Covid19: Tax Hikes and what you should do?

Written by yasiradnan94
18 August 2020

Tax – Tax has a long history in the UK, going back to the 13th century. Income tax was the first tax levied on people’s earnings in 1799.

Tax can be used by governments to affect:

1. Inflation – Higher tax levels should have the effect of decreasing inflation

2. Employment – Higher tax levels should increase employment (if spent by governments in the right way!)

Taxation is also used by governments to affect businesses and individuals:

·       It encourages saving by offering ISAs (individual savings accounts) and tax relief for contributions to pensions

·       It encourages charitable donations by offering Gift Aid tax relief

·       It encourages new businesses by offering investment tax relief

·       It discourages motoring (causing air pollution) by fuel duties

·       It discourages drinking alcohol/smoking by imposing high duties etc

Social Justice Purpose

The social justice purpose of taxation can be achieved through progressive taxation.

This simply means the higher earners pay a higher % of their income as taxes – thus redistributing the wealth in society from the rich to the poor. Income tax is an example of a progressive tax. The opposite of this is Regressive taxation where higher earners pay a lower % of their earnings as tax.

Ad Valorem Principle – Here everyone pays the same % of tax regardless of income – e.g., VAT on a computer is the same regardless of your income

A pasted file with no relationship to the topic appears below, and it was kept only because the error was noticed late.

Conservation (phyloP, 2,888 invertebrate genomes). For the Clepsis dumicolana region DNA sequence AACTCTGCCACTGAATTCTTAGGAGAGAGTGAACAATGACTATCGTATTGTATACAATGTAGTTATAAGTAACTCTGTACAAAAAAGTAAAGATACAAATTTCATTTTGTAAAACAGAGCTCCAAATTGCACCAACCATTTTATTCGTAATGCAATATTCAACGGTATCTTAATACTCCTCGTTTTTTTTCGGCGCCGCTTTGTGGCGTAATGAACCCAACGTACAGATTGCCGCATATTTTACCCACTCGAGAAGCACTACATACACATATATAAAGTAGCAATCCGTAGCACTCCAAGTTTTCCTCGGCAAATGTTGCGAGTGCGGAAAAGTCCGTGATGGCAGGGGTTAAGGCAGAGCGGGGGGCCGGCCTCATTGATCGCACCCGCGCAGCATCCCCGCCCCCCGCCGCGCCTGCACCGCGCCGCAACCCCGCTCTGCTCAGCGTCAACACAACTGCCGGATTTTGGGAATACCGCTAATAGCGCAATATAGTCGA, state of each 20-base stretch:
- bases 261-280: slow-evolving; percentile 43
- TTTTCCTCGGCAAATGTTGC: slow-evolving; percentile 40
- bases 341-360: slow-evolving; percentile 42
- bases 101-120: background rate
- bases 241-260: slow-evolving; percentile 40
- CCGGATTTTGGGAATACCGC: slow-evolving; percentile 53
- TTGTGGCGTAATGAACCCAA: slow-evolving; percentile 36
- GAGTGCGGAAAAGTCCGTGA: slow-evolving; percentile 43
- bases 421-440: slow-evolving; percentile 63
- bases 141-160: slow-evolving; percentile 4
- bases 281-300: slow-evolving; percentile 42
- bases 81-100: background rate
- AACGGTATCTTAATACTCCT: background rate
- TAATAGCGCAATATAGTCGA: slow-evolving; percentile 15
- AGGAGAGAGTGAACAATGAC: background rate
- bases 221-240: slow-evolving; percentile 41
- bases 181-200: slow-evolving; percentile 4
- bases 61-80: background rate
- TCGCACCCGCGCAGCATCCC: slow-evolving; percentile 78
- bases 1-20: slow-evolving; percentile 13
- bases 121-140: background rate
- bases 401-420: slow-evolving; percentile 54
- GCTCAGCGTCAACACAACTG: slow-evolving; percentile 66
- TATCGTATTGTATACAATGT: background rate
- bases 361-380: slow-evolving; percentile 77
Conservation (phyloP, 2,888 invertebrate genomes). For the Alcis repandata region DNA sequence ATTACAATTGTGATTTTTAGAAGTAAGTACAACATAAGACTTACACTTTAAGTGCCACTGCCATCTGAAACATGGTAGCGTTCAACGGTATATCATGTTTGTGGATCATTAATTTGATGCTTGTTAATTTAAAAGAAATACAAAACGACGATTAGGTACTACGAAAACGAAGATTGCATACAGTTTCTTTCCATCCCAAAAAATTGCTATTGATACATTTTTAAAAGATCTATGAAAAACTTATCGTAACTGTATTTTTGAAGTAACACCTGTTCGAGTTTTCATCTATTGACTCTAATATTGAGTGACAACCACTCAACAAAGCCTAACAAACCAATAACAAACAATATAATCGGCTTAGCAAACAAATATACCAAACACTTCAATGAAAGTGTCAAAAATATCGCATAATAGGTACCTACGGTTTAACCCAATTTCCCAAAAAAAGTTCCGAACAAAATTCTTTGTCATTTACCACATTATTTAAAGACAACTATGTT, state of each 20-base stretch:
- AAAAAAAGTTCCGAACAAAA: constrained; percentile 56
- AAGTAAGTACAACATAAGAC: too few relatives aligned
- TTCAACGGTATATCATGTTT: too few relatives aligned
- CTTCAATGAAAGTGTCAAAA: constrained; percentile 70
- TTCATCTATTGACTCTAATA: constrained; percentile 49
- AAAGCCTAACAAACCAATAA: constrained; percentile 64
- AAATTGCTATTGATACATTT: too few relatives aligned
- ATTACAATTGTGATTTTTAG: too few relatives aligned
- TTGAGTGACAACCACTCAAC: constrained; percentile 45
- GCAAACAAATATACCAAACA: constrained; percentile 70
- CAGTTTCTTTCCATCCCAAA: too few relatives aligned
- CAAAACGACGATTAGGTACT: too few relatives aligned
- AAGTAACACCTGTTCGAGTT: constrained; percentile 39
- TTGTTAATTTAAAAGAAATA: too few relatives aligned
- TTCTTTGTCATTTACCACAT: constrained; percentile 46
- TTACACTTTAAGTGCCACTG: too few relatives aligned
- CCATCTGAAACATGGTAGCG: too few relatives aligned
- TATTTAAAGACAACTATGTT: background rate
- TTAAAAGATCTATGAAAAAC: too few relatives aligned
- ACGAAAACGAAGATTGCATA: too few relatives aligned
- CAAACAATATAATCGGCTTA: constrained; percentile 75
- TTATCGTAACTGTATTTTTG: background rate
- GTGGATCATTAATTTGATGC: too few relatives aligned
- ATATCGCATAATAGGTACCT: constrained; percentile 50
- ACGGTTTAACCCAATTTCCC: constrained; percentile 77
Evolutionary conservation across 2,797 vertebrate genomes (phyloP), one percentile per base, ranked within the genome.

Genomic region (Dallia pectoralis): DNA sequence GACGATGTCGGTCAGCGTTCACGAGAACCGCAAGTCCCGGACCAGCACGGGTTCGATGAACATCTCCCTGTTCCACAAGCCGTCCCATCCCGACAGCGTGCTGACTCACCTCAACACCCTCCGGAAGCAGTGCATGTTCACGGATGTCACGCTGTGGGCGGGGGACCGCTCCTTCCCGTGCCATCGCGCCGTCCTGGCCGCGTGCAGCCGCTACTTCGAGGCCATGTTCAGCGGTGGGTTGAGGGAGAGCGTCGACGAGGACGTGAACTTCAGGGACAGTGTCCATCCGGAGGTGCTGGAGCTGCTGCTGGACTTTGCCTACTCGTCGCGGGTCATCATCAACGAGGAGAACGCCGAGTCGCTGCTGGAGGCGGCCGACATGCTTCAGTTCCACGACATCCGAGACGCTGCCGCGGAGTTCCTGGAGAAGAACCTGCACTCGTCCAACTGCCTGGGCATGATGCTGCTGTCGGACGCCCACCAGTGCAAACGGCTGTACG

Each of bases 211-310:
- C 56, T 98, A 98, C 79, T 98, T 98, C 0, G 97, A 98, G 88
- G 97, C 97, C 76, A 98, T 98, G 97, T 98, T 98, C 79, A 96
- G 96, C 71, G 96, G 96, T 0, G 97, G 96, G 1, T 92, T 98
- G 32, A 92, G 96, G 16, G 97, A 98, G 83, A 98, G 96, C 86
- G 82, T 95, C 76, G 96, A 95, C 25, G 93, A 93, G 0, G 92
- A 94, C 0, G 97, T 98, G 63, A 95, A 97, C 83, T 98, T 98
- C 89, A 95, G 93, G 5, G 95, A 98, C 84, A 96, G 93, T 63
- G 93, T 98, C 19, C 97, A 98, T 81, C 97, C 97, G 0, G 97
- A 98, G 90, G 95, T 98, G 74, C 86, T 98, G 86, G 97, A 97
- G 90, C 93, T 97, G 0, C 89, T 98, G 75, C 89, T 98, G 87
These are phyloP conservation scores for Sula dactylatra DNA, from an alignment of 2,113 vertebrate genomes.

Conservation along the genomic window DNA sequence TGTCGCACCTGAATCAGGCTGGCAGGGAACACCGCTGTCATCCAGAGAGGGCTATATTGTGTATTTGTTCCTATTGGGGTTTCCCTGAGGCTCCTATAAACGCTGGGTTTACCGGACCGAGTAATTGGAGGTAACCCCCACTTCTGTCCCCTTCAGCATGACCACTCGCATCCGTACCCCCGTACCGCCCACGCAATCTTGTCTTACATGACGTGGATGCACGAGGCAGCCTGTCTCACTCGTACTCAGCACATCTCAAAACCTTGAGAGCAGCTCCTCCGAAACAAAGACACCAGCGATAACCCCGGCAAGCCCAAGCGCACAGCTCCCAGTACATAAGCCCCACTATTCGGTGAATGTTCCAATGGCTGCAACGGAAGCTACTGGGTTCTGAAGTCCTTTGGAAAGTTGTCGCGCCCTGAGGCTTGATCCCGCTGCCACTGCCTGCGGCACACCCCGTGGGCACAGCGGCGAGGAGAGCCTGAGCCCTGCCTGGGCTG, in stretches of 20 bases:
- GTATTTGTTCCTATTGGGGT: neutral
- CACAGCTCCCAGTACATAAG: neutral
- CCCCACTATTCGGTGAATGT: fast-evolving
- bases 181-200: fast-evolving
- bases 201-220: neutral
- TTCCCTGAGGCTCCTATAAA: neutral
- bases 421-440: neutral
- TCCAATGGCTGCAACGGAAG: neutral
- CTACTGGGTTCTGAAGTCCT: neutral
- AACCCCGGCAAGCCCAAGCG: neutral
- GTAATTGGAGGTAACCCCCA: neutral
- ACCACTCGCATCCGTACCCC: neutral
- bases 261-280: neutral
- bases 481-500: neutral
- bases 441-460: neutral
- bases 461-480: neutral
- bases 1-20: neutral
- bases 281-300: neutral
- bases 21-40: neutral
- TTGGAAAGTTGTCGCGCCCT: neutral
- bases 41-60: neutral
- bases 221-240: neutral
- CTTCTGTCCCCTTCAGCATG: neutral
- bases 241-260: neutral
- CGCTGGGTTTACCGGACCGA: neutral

The final form of tax is Proportional Taxation This is where the tax levels (% of earnings) remain the same regardless of income levels.

Covid19

We can reasonably expect tax hikes as a result of the current economic crises due to the coronavirus pandemic. The Tories “triple tax lock” promise before the election was to not raise income tax, national insurance or VAT. Recent reports of the budget deficit is in the region of £340bn and this makes changes across the board inevitable. It is anticipated a 1% rise in the basic rate of income tax to 21% (from 20%) would raise £5bn. For the self-employed it is a time to conduct a full business review. Are you running your enterprise in the most tax efficient way possible? Are you deriving the benefits of cloud accounting software? If not, this is a great time to take a step back and review procedures and processes given the forthcoming likely tax hikes, which will impact one and all on the back of already unprecedented circumstances.

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